By Danielle Knafo and Kenneth Feiner
What is the role of unconscious fantasies in psychological development, in psychopathology, and in the arts? In Unconscious Fantasies and the Relational World, Danielle Knafo and Kenneth Feiner return to these interlinked questions with a specific goal in mind: a contemporary appreciation of fantasy in its multiform relational contexts. To this end, they provide detailed examinations of primal scene, family romance, and castration fantasies, respectively. Each category of fantasy is pushed beyond its “classical” psychoanalytic meaning by attending to the child’s ubiquitous concerns about sexual difference and feelings of incompleteness; her perceptions of the parental relationship; and the multiple, shifting identifications that grow out of this relationship.
Evocative clinical examples illuminate the manner in which patients and analysts play out these three core fantasies in the form of symptomatic acts and enactments, and especially in the transference/countertransference. But these fantasies, the authors stress, are equally linked to creative self-expression, especially in the arts. And so Knafo and Feiner balance treatment considerations with explorations of the generative side of unconscious fantasies. Separate chapters explore David Lynch’s film Blue Velvet as an artistic rendering of the primal scene; Jerzy Kosinski’s life and work as an illustration of the family romance; and French multimedia artist Orlan’s “carnal art” as a recreation of the trauma of castration.
Unconscious Fantasies and the Relational World is a tightly woven study of broad and basic questions. It is in equal measure a contemporary re-visioning of the grounds of fantasy formation, a relationally informed guide to clinical techniques for dealing with unconscious fantasy, and an examination of the generative potential of unconscious fantasy in the arts. Out of the authors’ broadening and broadminded sensibility emerges an illuminating study of the manifold ways in which unconscious fantasies shape lives and enrich clinical work.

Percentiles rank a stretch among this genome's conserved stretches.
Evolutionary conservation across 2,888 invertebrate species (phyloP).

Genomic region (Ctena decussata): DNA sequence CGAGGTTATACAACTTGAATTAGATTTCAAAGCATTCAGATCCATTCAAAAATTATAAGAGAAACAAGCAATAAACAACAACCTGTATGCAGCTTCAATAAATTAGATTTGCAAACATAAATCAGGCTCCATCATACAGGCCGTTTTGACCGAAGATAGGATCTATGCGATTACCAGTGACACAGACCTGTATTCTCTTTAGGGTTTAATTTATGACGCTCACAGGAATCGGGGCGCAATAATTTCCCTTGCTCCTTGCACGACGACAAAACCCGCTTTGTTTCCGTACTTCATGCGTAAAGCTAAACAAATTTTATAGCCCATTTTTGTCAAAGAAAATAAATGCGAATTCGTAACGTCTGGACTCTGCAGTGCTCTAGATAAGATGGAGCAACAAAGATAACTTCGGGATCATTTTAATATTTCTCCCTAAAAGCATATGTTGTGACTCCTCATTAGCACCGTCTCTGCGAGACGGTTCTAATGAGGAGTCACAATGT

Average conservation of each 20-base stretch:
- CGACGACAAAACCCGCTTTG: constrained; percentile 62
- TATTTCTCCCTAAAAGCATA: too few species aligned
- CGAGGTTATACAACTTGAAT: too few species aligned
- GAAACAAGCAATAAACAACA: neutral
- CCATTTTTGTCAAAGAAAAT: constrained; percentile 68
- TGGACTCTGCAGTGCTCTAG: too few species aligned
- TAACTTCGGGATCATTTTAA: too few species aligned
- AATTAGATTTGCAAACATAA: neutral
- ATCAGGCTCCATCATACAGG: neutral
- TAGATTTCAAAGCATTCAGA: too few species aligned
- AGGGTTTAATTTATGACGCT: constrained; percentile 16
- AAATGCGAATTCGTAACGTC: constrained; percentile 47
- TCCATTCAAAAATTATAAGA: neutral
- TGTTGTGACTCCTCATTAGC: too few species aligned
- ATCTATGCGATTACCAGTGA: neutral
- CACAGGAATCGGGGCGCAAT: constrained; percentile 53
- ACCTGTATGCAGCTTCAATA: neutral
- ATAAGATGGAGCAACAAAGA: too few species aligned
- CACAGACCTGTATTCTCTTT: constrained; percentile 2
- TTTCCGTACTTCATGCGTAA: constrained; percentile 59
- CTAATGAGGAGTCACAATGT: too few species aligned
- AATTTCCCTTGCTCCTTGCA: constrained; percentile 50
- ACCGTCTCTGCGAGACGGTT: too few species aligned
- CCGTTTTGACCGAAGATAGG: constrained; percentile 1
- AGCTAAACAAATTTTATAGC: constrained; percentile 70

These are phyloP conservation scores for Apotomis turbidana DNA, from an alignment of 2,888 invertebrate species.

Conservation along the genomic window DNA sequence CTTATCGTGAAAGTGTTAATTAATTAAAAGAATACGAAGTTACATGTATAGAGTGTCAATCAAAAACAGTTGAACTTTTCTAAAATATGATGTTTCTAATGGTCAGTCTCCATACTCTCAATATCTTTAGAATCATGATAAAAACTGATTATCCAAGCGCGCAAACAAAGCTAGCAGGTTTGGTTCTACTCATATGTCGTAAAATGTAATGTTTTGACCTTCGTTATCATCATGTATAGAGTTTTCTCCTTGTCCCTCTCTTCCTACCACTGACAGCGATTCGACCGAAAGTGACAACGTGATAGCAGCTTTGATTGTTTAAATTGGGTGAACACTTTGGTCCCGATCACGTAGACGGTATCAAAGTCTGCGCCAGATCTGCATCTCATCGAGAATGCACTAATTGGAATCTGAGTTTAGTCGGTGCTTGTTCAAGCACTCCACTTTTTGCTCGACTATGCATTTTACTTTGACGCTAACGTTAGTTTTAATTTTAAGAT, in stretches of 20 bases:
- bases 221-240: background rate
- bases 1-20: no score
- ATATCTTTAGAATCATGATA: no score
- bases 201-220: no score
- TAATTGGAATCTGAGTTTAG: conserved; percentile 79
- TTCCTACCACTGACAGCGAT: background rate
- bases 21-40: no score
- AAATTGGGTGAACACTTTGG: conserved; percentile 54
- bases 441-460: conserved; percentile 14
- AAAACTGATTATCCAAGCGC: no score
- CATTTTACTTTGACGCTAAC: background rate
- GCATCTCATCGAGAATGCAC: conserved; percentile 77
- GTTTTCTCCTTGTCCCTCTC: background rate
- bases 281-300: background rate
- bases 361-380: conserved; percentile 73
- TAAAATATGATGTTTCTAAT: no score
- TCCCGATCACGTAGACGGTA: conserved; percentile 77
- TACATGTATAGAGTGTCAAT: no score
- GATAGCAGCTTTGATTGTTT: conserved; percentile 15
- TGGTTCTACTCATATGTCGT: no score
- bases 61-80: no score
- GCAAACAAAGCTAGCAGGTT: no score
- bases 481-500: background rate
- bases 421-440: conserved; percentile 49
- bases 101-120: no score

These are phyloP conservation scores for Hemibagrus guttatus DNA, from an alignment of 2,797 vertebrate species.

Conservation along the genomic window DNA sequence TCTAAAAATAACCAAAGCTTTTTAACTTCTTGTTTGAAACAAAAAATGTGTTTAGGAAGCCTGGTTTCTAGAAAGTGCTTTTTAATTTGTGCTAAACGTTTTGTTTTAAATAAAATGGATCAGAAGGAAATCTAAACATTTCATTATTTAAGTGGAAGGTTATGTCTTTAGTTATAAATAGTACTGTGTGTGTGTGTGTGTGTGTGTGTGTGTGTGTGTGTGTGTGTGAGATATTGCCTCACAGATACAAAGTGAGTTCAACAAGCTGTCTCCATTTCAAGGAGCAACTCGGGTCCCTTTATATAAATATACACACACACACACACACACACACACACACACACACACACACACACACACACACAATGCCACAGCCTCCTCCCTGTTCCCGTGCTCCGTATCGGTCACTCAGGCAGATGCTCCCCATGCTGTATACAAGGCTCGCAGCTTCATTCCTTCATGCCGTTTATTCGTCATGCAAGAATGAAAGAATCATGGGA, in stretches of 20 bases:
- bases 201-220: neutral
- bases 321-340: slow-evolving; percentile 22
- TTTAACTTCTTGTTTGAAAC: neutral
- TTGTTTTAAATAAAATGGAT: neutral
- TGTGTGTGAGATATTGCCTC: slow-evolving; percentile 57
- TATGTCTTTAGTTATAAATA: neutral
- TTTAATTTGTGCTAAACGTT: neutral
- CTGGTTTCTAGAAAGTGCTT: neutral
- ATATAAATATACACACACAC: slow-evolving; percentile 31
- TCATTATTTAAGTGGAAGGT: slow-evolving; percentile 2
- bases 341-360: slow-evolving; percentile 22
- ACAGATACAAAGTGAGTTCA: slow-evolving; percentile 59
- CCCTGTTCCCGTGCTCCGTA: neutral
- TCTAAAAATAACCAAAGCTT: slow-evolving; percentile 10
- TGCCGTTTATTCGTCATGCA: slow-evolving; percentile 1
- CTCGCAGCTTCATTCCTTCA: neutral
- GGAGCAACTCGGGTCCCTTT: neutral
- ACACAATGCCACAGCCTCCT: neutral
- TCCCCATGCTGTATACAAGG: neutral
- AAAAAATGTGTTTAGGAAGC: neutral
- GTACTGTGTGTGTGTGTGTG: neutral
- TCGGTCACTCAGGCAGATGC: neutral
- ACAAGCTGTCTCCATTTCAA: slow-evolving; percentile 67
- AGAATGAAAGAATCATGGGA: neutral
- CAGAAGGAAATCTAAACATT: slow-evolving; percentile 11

“Knafo and Feiner have done a masterful job of rehabilitating and reinvigorating the concept of unconscious fantasy. Their erudition is worn so lightly that we are carried along by the sheer pleasure of seeing how the false dichotomy of fantasy and reality dissolves into a mutually interpenetrating dialectic. By combining modern classical and relational theory, they bridge a one-person emphasis on imagination and desire with a two-person focus on relationality and social context. The resulting synthesis not only attests to the centrality of fantasy as a problem-solving mode of thought; it also reestablishes the critical importance of fantasy for contemporary psychoanalysis.”
–Virginia Goldner, Ph.D., Founding Editor, Studies in Gender and Sexuality
“Through an interwoven mix of the clinical, the theoretical, and the psychology of the arts, Knafo and Feiner explore the crossroads where unconscious fantasy meets relational processes. They have produced an informed, highly readable, and stimulating book – a book at the center of current theoretical debates that will reward readers at all levels.”
— Fred Pine, Ph.D., Private Practice, New York City